“Without relapse prevention, I guess there’d be more…relapse.” This comically simple phrase was uttered by an attendee of a process group I sat in on recently. It may seem like a funny way to put it, but the beauty of the quote lies in its simplicity. It’s quite true…
Anyone who has been involved in recovery, be it as a patient or those working in treatment for 20 years, knows of relapse prevention. Every treatment center worth their salt has process groups dedicated to the subject, and almost any employee in the recovery industry has some training in this all-important facet of treatment. Relapse Prevention is defined more clinically as a ‘cognitive-behavioral’ approach to identifying and averting dangerous situations, primarily in relation to substance abuse. Cognitive-behavioral therapy is ‘structured, short-term, present-oriented psychotherapy’, and in treatment it is often done in the group setting.
It’s important to note that ‘relapse’ doesn’t only apply to returning to drug/alcohol abuse. It involves re-entering a sphere of old behaviors that lead to bad decision making. Consequently, many relapse prevention groups focus on ‘people, places and things’ that need to be avoided in post-acute recovery. In a very simple sense, all 12-step programs are relapse prevention-based by virtue of the fact that the shared experience helps prevent a return to past behavior. As you can see, it’s a long-term life plan that really begins after initial treatment. It’s not enough to merely quit drugs or drinking, you need to guide your new life on the premise that you won’t have them to lean on when things aren’t going that well…and I have a news flash for ya: just because you’re sober, things won’t always go well.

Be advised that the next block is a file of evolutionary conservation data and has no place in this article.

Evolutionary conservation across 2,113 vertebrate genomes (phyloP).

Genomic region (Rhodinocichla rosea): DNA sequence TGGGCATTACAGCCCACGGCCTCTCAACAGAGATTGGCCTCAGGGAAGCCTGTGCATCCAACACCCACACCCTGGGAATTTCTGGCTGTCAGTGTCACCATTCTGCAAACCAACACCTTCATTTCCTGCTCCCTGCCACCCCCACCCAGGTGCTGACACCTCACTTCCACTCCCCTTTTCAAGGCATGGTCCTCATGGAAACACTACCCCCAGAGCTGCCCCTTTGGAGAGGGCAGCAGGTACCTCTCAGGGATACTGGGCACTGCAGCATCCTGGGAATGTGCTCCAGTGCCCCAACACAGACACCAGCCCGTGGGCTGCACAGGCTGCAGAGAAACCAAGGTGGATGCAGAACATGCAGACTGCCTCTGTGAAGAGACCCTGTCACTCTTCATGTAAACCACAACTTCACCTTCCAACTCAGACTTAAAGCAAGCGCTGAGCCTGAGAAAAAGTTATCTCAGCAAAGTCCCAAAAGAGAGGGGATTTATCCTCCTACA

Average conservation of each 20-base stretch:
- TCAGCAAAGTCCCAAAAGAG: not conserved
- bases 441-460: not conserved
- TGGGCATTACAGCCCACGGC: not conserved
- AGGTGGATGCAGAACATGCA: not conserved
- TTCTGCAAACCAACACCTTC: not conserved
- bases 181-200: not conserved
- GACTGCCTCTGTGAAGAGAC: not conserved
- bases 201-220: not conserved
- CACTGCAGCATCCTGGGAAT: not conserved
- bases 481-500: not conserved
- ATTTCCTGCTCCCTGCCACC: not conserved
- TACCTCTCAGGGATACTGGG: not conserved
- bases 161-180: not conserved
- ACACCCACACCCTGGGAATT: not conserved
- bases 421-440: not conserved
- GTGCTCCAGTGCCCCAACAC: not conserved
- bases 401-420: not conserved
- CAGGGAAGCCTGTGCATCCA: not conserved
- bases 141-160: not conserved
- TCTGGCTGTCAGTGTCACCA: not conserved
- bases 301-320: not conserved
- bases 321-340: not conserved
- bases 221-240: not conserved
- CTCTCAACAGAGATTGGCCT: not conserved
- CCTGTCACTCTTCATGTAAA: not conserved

Relapse prevention focuses on acquiring certain tools that will enable you to navigate these rough waters. One of the most important is stress management. By identifying stressful situations such as those related to crisis, work, family, school or money (there’s a big one…) one becomes more aware of when they build up, why they build up, and how they build up. Stress management always digs deeper than this, and often presents diet, rest, and time management as tools to lower stress, thereby lowering the chance of being overcome by it, with that going the possibility of returning to active substance abuse.
Other problems that often rear their ugly heads in the early stages of recovery are legal, medical and financial issues. These can cause a tremendous amount of strain, and aside from whatever consequences they may render, if they remain unchecked or ignored, stress levels skyrocket… for some, returning to active drug use is a comforting alternative. Relapse prevention tackles such issues with an eye towards a greater degree of responsibility as well as lowered anxiety.
There are many other tools that relapse prevention can provide those in recovery, and just a few of these would be identifying an over-expectation of outcomes, learning new coping skills, option reduction, and knowing your motivations. Possibly two of the most important are the identification of cravings and triggers. These are certainly not the same for everyone, and often individual therapy provides the highest level of identification of these issues. However, positive and negative results of dealings with cravings are excellent fodder for the group setting.
In the end, a well-thought-out treatment plan, including after-care (sober living transition, etc.) is essentially a relapse prevention roadmap. And like a roadmap, routes can be changed and altered, but as long as something is followed, the chances of actually reaching the destination are far better.